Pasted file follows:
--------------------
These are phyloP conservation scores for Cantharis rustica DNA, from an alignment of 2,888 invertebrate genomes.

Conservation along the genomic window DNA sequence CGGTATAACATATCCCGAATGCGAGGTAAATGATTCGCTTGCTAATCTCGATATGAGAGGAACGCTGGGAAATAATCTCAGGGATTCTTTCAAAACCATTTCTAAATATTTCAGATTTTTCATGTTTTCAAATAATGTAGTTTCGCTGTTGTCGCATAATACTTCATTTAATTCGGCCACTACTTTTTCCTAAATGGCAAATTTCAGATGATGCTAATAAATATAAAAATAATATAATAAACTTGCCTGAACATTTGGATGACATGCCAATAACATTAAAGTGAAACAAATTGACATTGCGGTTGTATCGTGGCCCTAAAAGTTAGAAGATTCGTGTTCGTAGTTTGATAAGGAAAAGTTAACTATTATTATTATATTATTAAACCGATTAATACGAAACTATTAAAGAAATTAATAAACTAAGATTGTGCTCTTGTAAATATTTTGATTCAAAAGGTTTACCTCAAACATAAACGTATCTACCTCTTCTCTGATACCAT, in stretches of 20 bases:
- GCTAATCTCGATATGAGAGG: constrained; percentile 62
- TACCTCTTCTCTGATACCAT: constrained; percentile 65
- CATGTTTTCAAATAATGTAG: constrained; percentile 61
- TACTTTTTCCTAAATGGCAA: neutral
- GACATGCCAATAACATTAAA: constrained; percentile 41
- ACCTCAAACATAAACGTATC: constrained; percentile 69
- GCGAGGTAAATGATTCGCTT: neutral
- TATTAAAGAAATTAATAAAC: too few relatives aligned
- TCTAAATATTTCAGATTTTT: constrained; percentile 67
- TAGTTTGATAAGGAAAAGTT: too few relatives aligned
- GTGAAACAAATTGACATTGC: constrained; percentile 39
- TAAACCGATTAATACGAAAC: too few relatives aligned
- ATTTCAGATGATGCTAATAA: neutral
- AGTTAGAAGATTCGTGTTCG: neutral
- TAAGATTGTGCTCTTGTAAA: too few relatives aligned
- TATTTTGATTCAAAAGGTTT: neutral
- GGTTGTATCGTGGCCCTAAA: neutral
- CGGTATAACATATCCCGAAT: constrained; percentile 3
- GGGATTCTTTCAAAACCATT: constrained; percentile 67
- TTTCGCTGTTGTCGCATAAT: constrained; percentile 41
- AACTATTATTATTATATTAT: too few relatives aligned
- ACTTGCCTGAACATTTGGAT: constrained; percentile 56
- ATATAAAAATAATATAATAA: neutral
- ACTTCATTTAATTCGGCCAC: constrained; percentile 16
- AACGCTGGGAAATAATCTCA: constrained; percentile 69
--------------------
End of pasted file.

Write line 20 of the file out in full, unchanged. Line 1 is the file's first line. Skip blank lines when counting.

- CGGTATAACATATCCCGAAT: constrained; percentile 3